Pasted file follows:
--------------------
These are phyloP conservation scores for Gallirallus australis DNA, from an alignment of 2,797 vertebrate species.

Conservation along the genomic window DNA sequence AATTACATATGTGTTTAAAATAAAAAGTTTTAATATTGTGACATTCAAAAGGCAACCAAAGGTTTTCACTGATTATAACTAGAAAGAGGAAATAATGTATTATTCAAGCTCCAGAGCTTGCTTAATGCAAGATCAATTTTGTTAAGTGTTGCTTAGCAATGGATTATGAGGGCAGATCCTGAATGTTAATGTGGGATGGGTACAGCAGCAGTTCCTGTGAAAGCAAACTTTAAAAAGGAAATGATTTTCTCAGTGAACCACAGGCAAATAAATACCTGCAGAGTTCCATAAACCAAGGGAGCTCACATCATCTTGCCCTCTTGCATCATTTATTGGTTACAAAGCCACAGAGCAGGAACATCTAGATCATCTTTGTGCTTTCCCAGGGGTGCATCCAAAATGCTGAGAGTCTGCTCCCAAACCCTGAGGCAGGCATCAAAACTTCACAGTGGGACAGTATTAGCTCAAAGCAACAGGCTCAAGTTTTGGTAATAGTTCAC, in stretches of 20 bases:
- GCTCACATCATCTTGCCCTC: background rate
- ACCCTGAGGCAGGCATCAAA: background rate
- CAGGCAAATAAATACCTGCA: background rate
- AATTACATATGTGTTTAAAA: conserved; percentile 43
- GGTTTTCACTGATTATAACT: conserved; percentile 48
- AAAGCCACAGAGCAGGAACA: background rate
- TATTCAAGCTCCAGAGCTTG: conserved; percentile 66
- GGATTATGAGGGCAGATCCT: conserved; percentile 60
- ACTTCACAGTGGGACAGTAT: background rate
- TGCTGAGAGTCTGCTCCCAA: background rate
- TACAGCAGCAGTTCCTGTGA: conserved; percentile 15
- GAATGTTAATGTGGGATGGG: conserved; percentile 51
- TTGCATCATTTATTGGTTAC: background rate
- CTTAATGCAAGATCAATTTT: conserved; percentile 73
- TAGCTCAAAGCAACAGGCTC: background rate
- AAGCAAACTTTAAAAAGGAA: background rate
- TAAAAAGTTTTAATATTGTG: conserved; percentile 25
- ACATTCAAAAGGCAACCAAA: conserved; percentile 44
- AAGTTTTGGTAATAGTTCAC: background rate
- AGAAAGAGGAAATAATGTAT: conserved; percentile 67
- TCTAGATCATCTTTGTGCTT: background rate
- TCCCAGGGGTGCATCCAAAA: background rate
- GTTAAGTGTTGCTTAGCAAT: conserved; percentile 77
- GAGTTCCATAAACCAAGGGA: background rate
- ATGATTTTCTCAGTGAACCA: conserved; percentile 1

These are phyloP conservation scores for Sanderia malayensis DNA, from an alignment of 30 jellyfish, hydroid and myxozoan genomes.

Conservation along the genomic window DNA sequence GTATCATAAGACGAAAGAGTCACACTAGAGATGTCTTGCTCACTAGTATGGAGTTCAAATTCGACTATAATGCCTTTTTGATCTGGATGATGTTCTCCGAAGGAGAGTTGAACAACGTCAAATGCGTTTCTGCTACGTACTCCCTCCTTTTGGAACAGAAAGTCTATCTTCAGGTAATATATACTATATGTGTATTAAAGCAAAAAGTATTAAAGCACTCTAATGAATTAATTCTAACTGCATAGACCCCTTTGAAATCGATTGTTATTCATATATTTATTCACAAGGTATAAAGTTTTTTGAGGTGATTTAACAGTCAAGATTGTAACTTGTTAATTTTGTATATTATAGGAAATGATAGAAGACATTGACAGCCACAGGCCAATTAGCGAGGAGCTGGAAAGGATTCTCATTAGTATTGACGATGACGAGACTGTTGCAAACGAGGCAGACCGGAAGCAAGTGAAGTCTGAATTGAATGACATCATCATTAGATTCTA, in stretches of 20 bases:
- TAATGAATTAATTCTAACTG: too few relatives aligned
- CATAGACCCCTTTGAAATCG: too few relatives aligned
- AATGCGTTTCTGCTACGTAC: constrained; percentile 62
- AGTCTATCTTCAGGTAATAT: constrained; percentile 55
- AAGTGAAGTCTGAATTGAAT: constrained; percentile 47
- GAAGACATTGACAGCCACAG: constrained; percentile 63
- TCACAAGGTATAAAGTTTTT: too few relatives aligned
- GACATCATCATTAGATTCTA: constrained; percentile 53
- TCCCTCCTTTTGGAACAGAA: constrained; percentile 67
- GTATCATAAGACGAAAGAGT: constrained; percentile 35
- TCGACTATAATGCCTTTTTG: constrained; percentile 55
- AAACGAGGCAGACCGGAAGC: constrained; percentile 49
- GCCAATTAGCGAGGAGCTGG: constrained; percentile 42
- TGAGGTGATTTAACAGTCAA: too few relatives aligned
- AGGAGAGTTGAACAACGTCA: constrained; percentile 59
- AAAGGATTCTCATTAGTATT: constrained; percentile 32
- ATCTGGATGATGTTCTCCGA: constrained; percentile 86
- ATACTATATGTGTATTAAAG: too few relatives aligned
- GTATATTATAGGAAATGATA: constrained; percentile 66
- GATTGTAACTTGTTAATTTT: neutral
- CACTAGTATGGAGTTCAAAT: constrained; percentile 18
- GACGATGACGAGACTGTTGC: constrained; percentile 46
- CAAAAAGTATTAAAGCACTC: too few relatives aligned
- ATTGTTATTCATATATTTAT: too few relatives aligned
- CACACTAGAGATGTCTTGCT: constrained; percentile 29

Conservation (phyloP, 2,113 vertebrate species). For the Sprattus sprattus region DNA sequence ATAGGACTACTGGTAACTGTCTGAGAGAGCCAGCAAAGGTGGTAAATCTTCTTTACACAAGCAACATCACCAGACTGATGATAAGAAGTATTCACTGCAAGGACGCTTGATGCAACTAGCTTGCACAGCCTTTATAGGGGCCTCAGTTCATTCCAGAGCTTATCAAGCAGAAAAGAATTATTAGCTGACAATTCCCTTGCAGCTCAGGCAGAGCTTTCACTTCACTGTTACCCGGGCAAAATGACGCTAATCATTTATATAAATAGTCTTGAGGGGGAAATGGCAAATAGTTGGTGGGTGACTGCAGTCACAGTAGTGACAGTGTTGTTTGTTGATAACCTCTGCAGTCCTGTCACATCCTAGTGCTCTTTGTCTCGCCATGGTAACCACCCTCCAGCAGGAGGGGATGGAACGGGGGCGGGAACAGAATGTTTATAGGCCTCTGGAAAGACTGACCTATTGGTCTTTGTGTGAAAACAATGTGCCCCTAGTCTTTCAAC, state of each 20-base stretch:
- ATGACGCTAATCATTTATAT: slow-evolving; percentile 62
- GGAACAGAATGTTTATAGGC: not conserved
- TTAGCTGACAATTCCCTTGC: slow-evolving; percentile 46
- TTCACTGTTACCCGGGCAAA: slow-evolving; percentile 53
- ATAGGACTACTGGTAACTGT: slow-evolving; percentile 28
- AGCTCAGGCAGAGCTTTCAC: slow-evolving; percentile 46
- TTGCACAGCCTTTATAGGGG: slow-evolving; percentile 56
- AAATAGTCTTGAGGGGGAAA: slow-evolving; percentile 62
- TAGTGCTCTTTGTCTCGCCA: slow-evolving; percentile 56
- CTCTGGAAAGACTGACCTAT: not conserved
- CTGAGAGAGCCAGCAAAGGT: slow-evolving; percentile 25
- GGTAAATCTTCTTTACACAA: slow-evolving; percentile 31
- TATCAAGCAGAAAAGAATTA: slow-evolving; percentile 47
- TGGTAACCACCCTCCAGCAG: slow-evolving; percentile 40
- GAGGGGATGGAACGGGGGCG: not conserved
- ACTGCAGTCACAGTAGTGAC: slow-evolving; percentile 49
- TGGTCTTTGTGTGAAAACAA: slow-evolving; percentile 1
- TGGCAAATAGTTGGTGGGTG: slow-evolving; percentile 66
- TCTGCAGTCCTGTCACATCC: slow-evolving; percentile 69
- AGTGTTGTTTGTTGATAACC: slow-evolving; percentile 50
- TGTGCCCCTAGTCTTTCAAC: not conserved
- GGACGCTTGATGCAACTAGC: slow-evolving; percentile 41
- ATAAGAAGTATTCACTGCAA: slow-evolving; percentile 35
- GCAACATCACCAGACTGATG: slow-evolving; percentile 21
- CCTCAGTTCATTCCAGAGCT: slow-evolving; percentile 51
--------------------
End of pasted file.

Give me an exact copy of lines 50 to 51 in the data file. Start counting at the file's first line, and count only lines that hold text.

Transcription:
- CACTAGTATGGAGTTCAAAT: constrained; percentile 18
- GACGATGACGAGACTGTTGC: constrained; percentile 46